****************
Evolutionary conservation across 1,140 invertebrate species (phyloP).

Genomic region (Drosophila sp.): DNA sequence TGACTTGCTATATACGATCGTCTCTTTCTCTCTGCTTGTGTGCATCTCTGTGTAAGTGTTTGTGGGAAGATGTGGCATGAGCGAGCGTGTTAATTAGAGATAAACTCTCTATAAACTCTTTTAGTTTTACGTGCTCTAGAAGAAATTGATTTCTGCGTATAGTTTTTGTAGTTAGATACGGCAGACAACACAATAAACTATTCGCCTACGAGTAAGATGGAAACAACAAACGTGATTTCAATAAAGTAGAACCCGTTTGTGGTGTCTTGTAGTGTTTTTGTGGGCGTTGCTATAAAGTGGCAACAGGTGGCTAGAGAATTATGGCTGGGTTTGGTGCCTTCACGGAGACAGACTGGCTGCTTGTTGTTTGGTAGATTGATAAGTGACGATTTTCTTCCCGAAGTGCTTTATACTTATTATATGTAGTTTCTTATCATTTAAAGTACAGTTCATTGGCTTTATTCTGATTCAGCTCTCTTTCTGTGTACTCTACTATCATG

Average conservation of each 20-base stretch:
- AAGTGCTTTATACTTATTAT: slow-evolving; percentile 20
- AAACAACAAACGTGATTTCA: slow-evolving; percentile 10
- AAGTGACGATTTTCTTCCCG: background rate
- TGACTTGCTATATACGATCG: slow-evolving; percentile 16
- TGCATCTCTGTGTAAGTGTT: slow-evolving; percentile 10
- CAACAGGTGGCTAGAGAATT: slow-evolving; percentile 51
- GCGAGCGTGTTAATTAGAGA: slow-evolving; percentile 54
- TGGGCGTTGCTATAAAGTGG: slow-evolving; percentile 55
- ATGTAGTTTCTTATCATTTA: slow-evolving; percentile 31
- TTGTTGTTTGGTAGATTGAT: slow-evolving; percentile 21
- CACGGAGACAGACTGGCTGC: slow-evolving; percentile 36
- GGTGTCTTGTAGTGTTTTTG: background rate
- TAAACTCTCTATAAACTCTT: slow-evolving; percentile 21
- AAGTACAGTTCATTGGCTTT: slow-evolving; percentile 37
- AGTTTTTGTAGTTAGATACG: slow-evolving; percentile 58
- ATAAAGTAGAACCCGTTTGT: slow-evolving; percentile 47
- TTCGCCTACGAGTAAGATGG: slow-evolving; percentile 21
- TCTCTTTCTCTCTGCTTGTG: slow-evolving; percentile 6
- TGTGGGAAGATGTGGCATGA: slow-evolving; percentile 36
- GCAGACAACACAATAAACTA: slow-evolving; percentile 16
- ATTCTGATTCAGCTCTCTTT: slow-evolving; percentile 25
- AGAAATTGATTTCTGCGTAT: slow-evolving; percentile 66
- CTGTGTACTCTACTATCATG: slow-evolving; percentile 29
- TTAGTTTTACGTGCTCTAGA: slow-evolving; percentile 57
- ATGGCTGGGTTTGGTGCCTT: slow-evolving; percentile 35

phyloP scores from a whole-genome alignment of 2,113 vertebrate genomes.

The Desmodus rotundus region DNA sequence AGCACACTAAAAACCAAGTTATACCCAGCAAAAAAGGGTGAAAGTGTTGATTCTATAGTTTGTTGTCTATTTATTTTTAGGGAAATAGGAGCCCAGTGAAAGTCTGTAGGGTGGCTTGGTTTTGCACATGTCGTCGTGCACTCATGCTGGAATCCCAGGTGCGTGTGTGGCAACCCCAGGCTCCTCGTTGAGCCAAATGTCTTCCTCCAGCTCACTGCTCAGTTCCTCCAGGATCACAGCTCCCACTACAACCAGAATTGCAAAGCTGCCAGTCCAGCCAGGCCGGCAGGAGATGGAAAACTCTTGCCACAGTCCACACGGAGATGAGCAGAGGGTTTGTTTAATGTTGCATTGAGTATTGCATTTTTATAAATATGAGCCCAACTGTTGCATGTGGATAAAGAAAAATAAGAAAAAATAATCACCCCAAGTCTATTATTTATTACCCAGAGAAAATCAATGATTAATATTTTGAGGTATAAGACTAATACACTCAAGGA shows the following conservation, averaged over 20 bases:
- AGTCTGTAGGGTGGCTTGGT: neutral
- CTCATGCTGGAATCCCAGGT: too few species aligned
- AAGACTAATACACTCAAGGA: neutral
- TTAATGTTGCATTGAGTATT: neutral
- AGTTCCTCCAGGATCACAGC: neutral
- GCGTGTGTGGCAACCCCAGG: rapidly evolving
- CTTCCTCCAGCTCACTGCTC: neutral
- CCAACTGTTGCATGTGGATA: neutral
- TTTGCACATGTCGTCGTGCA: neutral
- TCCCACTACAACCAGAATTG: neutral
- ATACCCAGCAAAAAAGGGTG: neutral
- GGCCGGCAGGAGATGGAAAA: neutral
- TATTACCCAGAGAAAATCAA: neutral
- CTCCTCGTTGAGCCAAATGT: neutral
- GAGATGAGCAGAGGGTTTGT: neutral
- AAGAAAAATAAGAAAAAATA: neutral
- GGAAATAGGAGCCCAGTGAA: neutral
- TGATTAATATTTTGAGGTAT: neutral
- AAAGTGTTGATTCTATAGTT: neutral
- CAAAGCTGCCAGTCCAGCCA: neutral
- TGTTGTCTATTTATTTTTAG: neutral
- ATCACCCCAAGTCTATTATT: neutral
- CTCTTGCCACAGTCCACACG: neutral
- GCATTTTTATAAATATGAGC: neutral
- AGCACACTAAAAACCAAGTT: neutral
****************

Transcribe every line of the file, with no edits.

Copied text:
Evolutionary conservation across 1,140 invertebrate species (phyloP).

Genomic region (Drosophila sp.): DNA sequence TGACTTGCTATATACGATCGTCTCTTTCTCTCTGCTTGTGTGCATCTCTGTGTAAGTGTTTGTGGGAAGATGTGGCATGAGCGAGCGTGTTAATTAGAGATAAACTCTCTATAAACTCTTTTAGTTTTACGTGCTCTAGAAGAAATTGATTTCTGCGTATAGTTTTTGTAGTTAGATACGGCAGACAACACAATAAACTATTCGCCTACGAGTAAGATGGAAACAACAAACGTGATTTCAATAAAGTAGAACCCGTTTGTGGTGTCTTGTAGTGTTTTTGTGGGCGTTGCTATAAAGTGGCAACAGGTGGCTAGAGAATTATGGCTGGGTTTGGTGCCTTCACGGAGACAGACTGGCTGCTTGTTGTTTGGTAGATTGATAAGTGACGATTTTCTTCCCGAAGTGCTTTATACTTATTATATGTAGTTTCTTATCATTTAAAGTACAGTTCATTGGCTTTATTCTGATTCAGCTCTCTTTCTGTGTACTCTACTATCATG

Average conservation of each 20-base stretch:
- AAGTGCTTTATACTTATTAT: slow-evolving; percentile 20
- AAACAACAAACGTGATTTCA: slow-evolving; percentile 10
- AAGTGACGATTTTCTTCCCG: background rate
- TGACTTGCTATATACGATCG: slow-evolving; percentile 16
- TGCATCTCTGTGTAAGTGTT: slow-evolving; percentile 10
- CAACAGGTGGCTAGAGAATT: slow-evolving; percentile 51
- GCGAGCGTGTTAATTAGAGA: slow-evolving; percentile 54
- TGGGCGTTGCTATAAAGTGG: slow-evolving; percentile 55
- ATGTAGTTTCTTATCATTTA: slow-evolving; percentile 31
- TTGTTGTTTGGTAGATTGAT: slow-evolving; percentile 21
- CACGGAGACAGACTGGCTGC: slow-evolving; percentile 36
- GGTGTCTTGTAGTGTTTTTG: background rate
- TAAACTCTCTATAAACTCTT: slow-evolving; percentile 21
- AAGTACAGTTCATTGGCTTT: slow-evolving; percentile 37
- AGTTTTTGTAGTTAGATACG: slow-evolving; percentile 58
- ATAAAGTAGAACCCGTTTGT: slow-evolving; percentile 47
- TTCGCCTACGAGTAAGATGG: slow-evolving; percentile 21
- TCTCTTTCTCTCTGCTTGTG: slow-evolving; percentile 6
- TGTGGGAAGATGTGGCATGA: slow-evolving; percentile 36
- GCAGACAACACAATAAACTA: slow-evolving; percentile 16
- ATTCTGATTCAGCTCTCTTT: slow-evolving; percentile 25
- AGAAATTGATTTCTGCGTAT: slow-evolving; percentile 66
- CTGTGTACTCTACTATCATG: slow-evolving; percentile 29
- TTAGTTTTACGTGCTCTAGA: slow-evolving; percentile 57
- ATGGCTGGGTTTGGTGCCTT: slow-evolving; percentile 35

phyloP scores from a whole-genome alignment of 2,113 vertebrate genomes.

The Desmodus rotundus region DNA sequence AGCACACTAAAAACCAAGTTATACCCAGCAAAAAAGGGTGAAAGTGTTGATTCTATAGTTTGTTGTCTATTTATTTTTAGGGAAATAGGAGCCCAGTGAAAGTCTGTAGGGTGGCTTGGTTTTGCACATGTCGTCGTGCACTCATGCTGGAATCCCAGGTGCGTGTGTGGCAACCCCAGGCTCCTCGTTGAGCCAAATGTCTTCCTCCAGCTCACTGCTCAGTTCCTCCAGGATCACAGCTCCCACTACAACCAGAATTGCAAAGCTGCCAGTCCAGCCAGGCCGGCAGGAGATGGAAAACTCTTGCCACAGTCCACACGGAGATGAGCAGAGGGTTTGTTTAATGTTGCATTGAGTATTGCATTTTTATAAATATGAGCCCAACTGTTGCATGTGGATAAAGAAAAATAAGAAAAAATAATCACCCCAAGTCTATTATTTATTACCCAGAGAAAATCAATGATTAATATTTTGAGGTATAAGACTAATACACTCAAGGA shows the following conservation, averaged over 20 bases:
- AGTCTGTAGGGTGGCTTGGT: neutral
- CTCATGCTGGAATCCCAGGT: too few species aligned
- AAGACTAATACACTCAAGGA: neutral
- TTAATGTTGCATTGAGTATT: neutral
- AGTTCCTCCAGGATCACAGC: neutral
- GCGTGTGTGGCAACCCCAGG: rapidly evolving
- CTTCCTCCAGCTCACTGCTC: neutral
- CCAACTGTTGCATGTGGATA: neutral
- TTTGCACATGTCGTCGTGCA: neutral
- TCCCACTACAACCAGAATTG: neutral
- ATACCCAGCAAAAAAGGGTG: neutral
- GGCCGGCAGGAGATGGAAAA: neutral
- TATTACCCAGAGAAAATCAA: neutral
- CTCCTCGTTGAGCCAAATGT: neutral
- GAGATGAGCAGAGGGTTTGT: neutral
- AAGAAAAATAAGAAAAAATA: neutral
- GGAAATAGGAGCCCAGTGAA: neutral
- TGATTAATATTTTGAGGTAT: neutral
- AAAGTGTTGATTCTATAGTT: neutral
- CAAAGCTGCCAGTCCAGCCA: neutral
- TGTTGTCTATTTATTTTTAG: neutral
- ATCACCCCAAGTCTATTATT: neutral
- CTCTTGCCACAGTCCACACG: neutral
- GCATTTTTATAAATATGAGC: neutral
- AGCACACTAAAAACCAAGTT: neutral